As I am sure we have mentioned on at least five or six occasions now, each week Sam and I have a box full of organic vegetables delivered to our door from a local farm. Aside from a few staples like onions and carrots which are in every box, the vegetables in our box are always a random mix of whatever is currently in season. We love that it keeps our food seasonal and occasionally includes something we’ve maybe never tried before.
Well this was one of those weeks. We rifled though our box of goodies and were quickly stumped by a bag of what on first glance looked like some particularly nobbly small potatoes. Now I suppose I should mention at this point that our vegetables arrive without any packaging or labeling, just a big old heap of vegetables fresh out of the ground, so we really were a bit at a loss.
So after much humming and haring, I went online, and as ever Google came to the rescue, identifying the mystery vegetables as Jerusalem artichoke.
So what does one do with Jerusalem artichoke? Well I had a bit of a dig through old cook books to learn a little more and figure out what we would do with ours. It would seem that Jerusalem artichoke soup is a popular choice, but I think I have made enough vegetable soups for one winter already and was ready for something a little different. Another suggestion was artichoke puree, which sounded a little chef-y for my liking and so I settled on roasted artichoke:
Garlic Roasted Jerusalem Artichoke
3 or 4 cloves of garlic
Sea salt and coarse ground black pepper to season
Splash olive oil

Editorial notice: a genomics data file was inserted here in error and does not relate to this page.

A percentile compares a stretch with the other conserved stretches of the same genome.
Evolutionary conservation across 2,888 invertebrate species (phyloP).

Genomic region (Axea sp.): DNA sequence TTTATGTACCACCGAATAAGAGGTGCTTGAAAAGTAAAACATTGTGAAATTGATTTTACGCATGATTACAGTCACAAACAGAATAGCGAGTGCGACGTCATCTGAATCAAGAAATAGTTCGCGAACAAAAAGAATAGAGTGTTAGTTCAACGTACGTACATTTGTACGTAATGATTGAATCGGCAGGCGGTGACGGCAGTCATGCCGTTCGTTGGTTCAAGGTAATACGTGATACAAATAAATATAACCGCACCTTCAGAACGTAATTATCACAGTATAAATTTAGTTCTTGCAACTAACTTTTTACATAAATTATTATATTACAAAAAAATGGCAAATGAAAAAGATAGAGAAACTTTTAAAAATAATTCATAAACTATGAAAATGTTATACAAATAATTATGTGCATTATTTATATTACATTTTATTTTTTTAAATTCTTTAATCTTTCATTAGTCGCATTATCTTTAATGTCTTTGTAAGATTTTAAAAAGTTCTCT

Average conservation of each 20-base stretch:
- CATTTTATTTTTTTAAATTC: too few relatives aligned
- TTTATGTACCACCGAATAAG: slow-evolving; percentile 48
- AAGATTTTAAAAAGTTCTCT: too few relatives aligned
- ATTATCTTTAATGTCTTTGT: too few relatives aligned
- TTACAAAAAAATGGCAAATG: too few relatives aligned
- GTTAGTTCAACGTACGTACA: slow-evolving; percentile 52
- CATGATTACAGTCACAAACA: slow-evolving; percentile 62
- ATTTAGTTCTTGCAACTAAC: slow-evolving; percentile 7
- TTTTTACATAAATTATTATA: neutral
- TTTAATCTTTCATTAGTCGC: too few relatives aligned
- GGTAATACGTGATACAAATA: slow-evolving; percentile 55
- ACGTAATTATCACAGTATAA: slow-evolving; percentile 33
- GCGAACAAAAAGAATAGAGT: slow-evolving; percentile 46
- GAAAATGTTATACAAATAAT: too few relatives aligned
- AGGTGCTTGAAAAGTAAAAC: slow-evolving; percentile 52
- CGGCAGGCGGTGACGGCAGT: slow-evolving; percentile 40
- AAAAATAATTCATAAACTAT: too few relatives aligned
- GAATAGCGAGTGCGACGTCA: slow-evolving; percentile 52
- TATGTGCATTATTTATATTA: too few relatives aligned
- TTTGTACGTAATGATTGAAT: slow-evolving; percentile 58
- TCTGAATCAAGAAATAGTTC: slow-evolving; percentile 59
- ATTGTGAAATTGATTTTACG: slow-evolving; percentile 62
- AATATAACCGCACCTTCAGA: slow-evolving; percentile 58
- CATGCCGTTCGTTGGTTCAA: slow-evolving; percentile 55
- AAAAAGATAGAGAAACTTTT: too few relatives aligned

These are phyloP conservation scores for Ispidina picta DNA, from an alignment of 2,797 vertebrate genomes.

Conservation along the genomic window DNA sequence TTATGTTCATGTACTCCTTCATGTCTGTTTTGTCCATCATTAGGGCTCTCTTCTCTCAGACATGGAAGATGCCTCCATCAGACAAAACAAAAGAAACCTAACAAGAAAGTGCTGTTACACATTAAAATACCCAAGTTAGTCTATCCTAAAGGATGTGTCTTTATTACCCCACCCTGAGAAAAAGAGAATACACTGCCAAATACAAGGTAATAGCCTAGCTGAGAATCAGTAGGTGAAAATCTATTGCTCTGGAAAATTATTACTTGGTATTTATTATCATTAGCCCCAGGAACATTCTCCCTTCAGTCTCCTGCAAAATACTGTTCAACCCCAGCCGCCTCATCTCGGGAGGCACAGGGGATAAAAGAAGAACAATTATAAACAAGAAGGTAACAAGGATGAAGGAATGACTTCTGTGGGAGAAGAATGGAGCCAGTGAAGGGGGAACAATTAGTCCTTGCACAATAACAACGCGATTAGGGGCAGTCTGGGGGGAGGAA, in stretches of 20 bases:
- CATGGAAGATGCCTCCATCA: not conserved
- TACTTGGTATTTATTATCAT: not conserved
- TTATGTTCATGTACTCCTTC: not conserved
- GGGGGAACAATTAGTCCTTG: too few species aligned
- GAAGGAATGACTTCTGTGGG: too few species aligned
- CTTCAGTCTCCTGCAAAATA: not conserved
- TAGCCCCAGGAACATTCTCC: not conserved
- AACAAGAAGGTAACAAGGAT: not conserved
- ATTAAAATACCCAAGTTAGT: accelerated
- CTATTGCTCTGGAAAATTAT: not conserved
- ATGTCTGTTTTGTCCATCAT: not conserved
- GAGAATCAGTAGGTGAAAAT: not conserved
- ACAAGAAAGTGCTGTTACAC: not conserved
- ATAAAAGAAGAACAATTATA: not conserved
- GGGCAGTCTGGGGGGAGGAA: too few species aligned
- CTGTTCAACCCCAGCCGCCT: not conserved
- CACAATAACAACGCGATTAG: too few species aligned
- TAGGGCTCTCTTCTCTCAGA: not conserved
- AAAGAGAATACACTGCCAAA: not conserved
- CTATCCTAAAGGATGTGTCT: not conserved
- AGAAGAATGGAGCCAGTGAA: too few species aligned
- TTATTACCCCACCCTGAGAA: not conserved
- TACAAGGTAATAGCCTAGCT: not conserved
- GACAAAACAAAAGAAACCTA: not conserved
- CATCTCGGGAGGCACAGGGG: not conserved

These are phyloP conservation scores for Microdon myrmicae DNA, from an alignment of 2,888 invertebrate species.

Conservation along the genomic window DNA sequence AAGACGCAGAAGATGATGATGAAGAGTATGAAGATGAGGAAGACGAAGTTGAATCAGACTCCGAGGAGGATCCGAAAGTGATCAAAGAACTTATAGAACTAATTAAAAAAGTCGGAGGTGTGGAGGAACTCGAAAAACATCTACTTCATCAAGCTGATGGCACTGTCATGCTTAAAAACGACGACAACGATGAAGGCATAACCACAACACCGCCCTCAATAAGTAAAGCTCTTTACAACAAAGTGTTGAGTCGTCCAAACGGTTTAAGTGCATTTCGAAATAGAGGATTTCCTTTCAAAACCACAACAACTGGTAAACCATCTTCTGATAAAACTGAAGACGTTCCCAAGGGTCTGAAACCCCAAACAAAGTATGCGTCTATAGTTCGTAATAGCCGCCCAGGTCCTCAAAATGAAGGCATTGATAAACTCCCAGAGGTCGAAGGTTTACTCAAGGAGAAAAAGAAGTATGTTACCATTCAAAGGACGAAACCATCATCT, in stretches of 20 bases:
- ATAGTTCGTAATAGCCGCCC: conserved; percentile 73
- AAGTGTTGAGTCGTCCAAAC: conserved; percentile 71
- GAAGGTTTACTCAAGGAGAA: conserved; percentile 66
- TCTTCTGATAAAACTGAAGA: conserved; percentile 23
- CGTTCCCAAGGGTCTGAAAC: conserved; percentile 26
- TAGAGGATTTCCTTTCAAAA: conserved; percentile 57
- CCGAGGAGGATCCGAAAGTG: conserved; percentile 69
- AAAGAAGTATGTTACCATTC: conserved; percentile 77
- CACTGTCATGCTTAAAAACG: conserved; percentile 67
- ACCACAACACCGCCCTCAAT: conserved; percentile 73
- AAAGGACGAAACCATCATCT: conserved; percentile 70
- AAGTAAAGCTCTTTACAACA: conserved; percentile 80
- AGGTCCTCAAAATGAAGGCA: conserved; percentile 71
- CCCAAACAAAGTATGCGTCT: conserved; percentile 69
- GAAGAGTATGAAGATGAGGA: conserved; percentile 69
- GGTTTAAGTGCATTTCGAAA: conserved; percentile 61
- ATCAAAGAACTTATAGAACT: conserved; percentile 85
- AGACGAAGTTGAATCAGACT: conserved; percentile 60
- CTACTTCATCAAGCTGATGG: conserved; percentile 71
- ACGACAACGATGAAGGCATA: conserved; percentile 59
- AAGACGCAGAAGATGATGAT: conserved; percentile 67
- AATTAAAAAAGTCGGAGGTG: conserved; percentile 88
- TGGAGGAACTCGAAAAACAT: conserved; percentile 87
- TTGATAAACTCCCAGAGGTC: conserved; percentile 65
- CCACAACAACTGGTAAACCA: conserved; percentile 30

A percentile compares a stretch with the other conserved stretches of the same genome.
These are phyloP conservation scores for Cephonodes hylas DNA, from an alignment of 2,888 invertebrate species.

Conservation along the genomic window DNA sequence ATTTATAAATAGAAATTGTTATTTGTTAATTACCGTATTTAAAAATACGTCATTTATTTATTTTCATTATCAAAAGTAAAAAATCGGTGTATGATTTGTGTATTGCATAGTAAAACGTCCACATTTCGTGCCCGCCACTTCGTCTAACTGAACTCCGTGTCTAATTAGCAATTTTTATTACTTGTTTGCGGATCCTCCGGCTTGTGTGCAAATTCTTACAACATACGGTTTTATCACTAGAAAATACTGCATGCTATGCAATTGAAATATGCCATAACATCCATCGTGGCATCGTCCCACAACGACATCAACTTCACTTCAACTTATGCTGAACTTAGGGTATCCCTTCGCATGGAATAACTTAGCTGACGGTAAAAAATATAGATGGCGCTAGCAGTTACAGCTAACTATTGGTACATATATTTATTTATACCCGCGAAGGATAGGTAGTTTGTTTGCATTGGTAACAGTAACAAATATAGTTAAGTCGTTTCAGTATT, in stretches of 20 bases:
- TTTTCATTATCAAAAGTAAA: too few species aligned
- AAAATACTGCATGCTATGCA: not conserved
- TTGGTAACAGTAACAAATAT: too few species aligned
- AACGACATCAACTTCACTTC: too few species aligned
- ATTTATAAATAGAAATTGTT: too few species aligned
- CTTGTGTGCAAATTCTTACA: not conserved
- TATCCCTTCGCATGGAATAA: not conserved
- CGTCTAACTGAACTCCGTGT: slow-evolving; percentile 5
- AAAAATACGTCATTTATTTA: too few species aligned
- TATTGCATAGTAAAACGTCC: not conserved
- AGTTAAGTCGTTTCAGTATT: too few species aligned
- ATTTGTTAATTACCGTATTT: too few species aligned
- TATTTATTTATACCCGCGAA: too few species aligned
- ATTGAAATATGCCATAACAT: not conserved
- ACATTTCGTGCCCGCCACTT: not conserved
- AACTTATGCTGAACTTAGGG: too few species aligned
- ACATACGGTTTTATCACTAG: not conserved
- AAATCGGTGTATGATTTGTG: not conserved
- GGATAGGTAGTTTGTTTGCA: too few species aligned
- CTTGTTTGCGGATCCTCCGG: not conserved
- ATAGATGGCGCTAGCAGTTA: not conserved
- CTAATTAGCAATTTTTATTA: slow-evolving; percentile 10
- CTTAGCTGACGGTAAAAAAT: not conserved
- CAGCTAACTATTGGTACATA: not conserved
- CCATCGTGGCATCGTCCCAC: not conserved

1) Prep – Peel the artichokes and slice in half making sure all the pieces are roughly the same size so that they all cook in roughly the same time. Place in a cast iron skillet and add the whole garlic cloves (I didn’t even bother to peel mine, keeping it simple!). Season with salt and pepper then toss in a splash of olive oil.
2) Roast – Place in the oven at 190ºC (about 375 F) for 50 minutes or until golden brown, turning half way to make sure you don’t end up with any soggy bottomed artichoke!
3) Serve – The roasted artichoke is a bit of a halfway house between roast potatoes and roast vegetables, so are probably a slightly healthier alternative to potatoes with a roast dinner, or just a great side with your favorite slab of meat. Enjoy!
In the interests of full disclosure and “keeping it real” with your guys, I feel I should add to the bottom of this post a bit of an admission. Upon tasting my delicious garlic roast Jerusalem artichoke, Sam made a face that no cook really wants to see upon serving a dish. I think the official verdict was that they were, I quote, “Icky”. Now I don’t think that this was really a reflection on the recipe, more Jerusalem artichoke in general, which she was skeptical about from the start, but I’m not sure I’ll be able to convince her to eat another artichoke dish to test this hypothesis so you’ll just have to trust me!